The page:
On oppression and being normal

Happy Arospec Awareness Week, everyone! I was planning on posting here almost daily during this week, but a medicine I’m taking knocked me off and left too exhausted to do anything but drag myself to uni. But here it is, my first (of three, at least) post for #ArospecAwarenessWeek!


One of the arguments used by aphobes against the inclusion of aromantic (and asexual) people in the community is that there are no laws against us, therefore we face no oppression (which isn’t the truth – in some countries, for example, marriages can be annulled if they aren’t consummated, that is, if the couple doesn’t have sex). This is a simplistic view of oppression – gay, trans, bi, pan, etc, people aren’t just oppressed because there are laws against them (or laws that don’t protect them), though that is of course part of it. They are oppressed because society sees them (us) as lesser and treats them accordingly to this view, pushing them to the margins of society, arguing that their ~way of living~ is wrong and sinful and unnatural. It’s because they aren’t part of the dominant group, not only because there are laws against them.

You can marry, you aren’t oppressed! these people scream, ignoring that gay marriage is now legal in the U.S. (and most of them are american) and that being able to marry isn’t a no oppression card. Bi people have always been able to marry if their partner is of the opposite binary gender, but that doesn’t mean they aren’t oppressed, does it? Of course it doesn’t (unless you are a biphobe). The you can marry argument is just recycled biphobia and an evidence that these people are only mad we aren’t gay, as I said in this thread.

But it got me thinking, again. Oppression isn’t just about laws, oppression is about being denied your humanity, being denied safety, being denied representation and health and dignity, or a place safe enough for you to explore yourself. I could go on and on here about how aro and ace people are oppressed; about the conversation therapy aro/ace people go through, about the many aro/ace victims of corrective rape, about the aro/ace teens bullied and ridiculed for being aro/ace, about the sexualization of aro people, about the infatilization of ace people, about the demonization and dehumanization of both, about the erasure of both asexuality and aromanticism from literally everything…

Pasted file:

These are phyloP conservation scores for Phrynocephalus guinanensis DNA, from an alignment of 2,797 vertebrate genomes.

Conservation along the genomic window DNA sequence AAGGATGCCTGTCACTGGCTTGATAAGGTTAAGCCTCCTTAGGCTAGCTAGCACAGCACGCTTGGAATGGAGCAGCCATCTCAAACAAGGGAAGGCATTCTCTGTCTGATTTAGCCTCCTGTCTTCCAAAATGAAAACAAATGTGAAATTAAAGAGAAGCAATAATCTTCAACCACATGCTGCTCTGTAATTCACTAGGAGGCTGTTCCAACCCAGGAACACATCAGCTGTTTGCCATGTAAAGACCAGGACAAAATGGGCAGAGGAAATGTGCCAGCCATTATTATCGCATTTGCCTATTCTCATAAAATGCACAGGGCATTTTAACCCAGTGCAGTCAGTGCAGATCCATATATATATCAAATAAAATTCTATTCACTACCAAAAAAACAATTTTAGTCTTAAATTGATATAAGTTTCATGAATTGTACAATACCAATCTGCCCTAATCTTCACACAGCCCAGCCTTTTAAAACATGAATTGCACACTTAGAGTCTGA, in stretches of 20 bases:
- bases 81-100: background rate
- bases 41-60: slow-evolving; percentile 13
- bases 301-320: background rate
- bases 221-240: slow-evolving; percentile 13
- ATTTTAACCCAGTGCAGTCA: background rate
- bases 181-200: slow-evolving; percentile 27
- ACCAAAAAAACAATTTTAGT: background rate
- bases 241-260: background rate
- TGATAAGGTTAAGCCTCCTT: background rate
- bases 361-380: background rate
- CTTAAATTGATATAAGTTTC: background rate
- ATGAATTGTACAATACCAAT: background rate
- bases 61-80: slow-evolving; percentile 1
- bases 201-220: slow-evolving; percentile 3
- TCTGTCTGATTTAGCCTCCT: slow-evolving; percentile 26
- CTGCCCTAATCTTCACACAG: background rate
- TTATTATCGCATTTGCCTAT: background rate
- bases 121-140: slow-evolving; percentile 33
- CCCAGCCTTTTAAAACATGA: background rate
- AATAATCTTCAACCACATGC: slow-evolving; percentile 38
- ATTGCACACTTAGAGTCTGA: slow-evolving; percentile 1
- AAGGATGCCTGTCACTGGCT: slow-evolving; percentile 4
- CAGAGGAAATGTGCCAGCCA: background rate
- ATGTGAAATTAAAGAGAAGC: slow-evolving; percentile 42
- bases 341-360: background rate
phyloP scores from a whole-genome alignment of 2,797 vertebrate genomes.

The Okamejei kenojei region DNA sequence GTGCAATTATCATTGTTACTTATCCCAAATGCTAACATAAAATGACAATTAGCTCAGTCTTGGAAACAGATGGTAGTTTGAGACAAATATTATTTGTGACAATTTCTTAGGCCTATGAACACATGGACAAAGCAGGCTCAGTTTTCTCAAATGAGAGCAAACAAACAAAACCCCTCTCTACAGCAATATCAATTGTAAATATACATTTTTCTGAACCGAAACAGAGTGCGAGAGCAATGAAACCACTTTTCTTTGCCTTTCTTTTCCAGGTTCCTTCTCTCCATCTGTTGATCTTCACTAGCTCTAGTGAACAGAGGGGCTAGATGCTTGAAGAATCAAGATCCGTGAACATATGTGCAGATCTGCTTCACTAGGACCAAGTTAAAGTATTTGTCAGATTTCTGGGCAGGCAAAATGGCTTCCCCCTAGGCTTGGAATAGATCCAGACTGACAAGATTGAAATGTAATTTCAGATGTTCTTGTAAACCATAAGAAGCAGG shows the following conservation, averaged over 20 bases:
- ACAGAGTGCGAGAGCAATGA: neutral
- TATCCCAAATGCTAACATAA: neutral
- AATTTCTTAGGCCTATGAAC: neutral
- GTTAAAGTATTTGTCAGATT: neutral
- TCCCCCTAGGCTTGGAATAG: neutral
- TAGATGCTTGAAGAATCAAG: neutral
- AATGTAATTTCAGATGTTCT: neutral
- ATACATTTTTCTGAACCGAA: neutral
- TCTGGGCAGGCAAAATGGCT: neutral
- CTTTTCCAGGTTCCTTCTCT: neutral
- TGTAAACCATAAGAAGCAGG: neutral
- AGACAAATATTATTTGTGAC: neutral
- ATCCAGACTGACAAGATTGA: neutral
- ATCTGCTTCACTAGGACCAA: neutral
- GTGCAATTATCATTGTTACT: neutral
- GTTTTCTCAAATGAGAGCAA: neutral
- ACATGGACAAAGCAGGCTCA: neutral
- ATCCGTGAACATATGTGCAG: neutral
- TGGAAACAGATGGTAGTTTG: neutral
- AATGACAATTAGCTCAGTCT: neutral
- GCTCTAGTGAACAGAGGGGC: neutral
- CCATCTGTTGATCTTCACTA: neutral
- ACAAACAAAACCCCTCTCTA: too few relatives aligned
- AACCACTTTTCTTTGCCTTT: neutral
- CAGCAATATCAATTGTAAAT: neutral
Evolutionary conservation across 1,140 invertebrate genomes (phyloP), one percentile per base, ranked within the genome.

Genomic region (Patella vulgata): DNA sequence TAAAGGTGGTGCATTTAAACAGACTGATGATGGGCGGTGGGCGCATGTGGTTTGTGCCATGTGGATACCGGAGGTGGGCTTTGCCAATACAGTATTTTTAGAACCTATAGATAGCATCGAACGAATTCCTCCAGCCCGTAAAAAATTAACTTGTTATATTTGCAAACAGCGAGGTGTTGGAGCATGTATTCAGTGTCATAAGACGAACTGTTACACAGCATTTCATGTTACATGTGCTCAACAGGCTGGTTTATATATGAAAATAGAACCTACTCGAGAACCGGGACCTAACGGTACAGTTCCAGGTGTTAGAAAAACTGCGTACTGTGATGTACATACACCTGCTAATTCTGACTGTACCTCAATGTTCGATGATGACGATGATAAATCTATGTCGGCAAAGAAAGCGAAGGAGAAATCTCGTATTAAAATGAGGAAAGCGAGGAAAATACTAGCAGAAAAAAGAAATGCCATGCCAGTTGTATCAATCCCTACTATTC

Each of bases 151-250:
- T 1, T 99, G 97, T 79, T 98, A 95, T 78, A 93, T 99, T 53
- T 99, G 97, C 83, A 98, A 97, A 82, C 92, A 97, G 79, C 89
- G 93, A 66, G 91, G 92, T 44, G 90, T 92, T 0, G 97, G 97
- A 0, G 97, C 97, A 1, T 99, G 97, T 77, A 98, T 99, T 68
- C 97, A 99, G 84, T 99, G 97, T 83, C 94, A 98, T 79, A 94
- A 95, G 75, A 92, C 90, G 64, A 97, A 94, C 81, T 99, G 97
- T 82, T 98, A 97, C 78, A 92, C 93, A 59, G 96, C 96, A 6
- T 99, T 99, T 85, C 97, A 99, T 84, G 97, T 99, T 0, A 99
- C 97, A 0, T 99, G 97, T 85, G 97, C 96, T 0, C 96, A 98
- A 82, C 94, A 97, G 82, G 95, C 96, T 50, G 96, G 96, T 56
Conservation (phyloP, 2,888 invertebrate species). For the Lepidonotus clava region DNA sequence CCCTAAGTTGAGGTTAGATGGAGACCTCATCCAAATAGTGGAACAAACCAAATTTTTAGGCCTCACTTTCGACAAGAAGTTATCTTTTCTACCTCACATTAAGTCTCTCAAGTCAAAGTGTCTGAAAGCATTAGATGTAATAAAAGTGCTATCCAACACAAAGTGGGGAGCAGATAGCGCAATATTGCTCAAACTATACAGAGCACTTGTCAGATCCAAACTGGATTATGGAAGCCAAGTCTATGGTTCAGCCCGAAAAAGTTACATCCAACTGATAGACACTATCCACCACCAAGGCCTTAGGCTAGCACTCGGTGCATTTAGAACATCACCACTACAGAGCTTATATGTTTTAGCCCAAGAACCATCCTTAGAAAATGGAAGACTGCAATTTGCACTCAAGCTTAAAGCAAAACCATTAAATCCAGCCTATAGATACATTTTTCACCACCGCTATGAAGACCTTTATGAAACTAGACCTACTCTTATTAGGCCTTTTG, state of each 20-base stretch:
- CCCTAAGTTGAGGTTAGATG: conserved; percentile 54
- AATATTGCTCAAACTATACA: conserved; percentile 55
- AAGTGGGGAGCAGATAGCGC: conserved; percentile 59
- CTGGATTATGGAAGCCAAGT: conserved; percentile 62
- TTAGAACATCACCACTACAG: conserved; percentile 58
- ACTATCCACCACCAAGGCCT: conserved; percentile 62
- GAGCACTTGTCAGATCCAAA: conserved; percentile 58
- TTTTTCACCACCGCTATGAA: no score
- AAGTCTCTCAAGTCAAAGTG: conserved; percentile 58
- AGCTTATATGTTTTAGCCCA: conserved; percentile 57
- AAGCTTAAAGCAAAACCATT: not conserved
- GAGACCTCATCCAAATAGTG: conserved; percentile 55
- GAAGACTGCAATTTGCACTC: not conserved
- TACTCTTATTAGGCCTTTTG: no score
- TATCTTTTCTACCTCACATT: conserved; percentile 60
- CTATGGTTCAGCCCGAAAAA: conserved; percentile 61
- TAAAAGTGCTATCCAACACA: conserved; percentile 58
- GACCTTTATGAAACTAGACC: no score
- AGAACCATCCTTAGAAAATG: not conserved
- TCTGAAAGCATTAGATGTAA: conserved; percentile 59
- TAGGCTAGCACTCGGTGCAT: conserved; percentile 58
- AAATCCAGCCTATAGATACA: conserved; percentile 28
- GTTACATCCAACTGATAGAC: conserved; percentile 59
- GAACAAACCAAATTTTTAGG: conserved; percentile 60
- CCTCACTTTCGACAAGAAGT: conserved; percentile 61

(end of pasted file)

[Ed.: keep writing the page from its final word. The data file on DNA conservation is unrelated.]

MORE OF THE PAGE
Well, I could go on, but I won’t because smarter people have talked about them and because these aren’t the main problem – they are the symptoms of this main problem, the way we can tell yeah, this problem exists.

And this main problem is simple: we just don’t fit what society deems normal.

That is the root of the oppression the LGBTQIA community as whole experience (maybe of every marginalized group). Society is heterosexist and homophobic because it doesn’t consider gay people to be normal. Society is transphobic and cissexist because it doesn’t consider trans people to be normal. Society is biphobic, panphobic, etc, beause it doesn’t consider bi and pan and ply people to be normal. Society is intersexist because it doesn’t consider intersex people to be normal.

In the same way, society is allosexist and aphobic because it doesn’t consider aromantic and asexual people to be normal.

That’s literally it – if you are not a cis, straight, allo perisex person, you aren’t normal to this transphobic, homo/biphobic, aphobic and intersexist society. That’s where our oppression comes from – from not fitting in. From not following the script.

It doesn’t come from laws. Laws are created against us because we don’t follow the script. Or we aren’t protected by these laws because we don’t follow the script. Laws (or the lack thereof) are symptoms, not the disease.